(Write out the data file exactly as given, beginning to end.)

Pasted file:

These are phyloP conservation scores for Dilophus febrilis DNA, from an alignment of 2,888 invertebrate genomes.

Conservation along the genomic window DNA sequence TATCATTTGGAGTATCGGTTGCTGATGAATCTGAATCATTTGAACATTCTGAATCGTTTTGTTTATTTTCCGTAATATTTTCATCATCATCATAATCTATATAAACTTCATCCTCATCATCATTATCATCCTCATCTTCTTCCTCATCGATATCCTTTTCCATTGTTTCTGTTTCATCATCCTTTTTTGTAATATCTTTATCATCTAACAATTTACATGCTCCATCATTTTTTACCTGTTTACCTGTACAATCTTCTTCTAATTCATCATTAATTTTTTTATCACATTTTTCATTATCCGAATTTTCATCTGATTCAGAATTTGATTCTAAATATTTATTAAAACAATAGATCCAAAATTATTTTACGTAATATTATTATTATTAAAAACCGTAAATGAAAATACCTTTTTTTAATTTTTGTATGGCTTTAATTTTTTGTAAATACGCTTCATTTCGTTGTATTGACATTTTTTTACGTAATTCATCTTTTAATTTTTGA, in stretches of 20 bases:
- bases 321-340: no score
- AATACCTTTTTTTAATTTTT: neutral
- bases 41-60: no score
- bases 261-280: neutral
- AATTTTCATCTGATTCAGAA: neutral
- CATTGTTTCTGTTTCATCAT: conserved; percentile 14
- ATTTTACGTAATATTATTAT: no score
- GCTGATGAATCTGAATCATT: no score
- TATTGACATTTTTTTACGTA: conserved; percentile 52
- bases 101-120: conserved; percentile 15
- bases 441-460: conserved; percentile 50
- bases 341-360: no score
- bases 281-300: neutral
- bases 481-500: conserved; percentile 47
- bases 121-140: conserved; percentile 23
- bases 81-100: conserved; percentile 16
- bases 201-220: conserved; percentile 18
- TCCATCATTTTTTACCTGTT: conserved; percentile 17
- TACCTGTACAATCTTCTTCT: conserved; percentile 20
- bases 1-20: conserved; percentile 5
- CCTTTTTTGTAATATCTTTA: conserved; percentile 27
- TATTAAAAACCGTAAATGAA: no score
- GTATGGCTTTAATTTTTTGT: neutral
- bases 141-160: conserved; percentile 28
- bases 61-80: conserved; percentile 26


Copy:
These are phyloP conservation scores for Dilophus febrilis DNA, from an alignment of 2,888 invertebrate genomes.

Conservation along the genomic window DNA sequence TATCATTTGGAGTATCGGTTGCTGATGAATCTGAATCATTTGAACATTCTGAATCGTTTTGTTTATTTTCCGTAATATTTTCATCATCATCATAATCTATATAAACTTCATCCTCATCATCATTATCATCCTCATCTTCTTCCTCATCGATATCCTTTTCCATTGTTTCTGTTTCATCATCCTTTTTTGTAATATCTTTATCATCTAACAATTTACATGCTCCATCATTTTTTACCTGTTTACCTGTACAATCTTCTTCTAATTCATCATTAATTTTTTTATCACATTTTTCATTATCCGAATTTTCATCTGATTCAGAATTTGATTCTAAATATTTATTAAAACAATAGATCCAAAATTATTTTACGTAATATTATTATTATTAAAAACCGTAAATGAAAATACCTTTTTTTAATTTTTGTATGGCTTTAATTTTTTGTAAATACGCTTCATTTCGTTGTATTGACATTTTTTTACGTAATTCATCTTTTAATTTTTGA, in stretches of 20 bases:
- bases 321-340: no score
- AATACCTTTTTTTAATTTTT: neutral
- bases 41-60: no score
- bases 261-280: neutral
- AATTTTCATCTGATTCAGAA: neutral
- CATTGTTTCTGTTTCATCAT: conserved; percentile 14
- ATTTTACGTAATATTATTAT: no score
- GCTGATGAATCTGAATCATT: no score
- TATTGACATTTTTTTACGTA: conserved; percentile 52
- bases 101-120: conserved; percentile 15
- bases 441-460: conserved; percentile 50
- bases 341-360: no score
- bases 281-300: neutral
- bases 481-500: conserved; percentile 47
- bases 121-140: conserved; percentile 23
- bases 81-100: conserved; percentile 16
- bases 201-220: conserved; percentile 18
- TCCATCATTTTTTACCTGTT: conserved; percentile 17
- TACCTGTACAATCTTCTTCT: conserved; percentile 20
- bases 1-20: conserved; percentile 5
- CCTTTTTTGTAATATCTTTA: conserved; percentile 27
- TATTAAAAACCGTAAATGAA: no score
- GTATGGCTTTAATTTTTTGT: neutral
- bases 141-160: conserved; percentile 28
- bases 61-80: conserved; percentile 26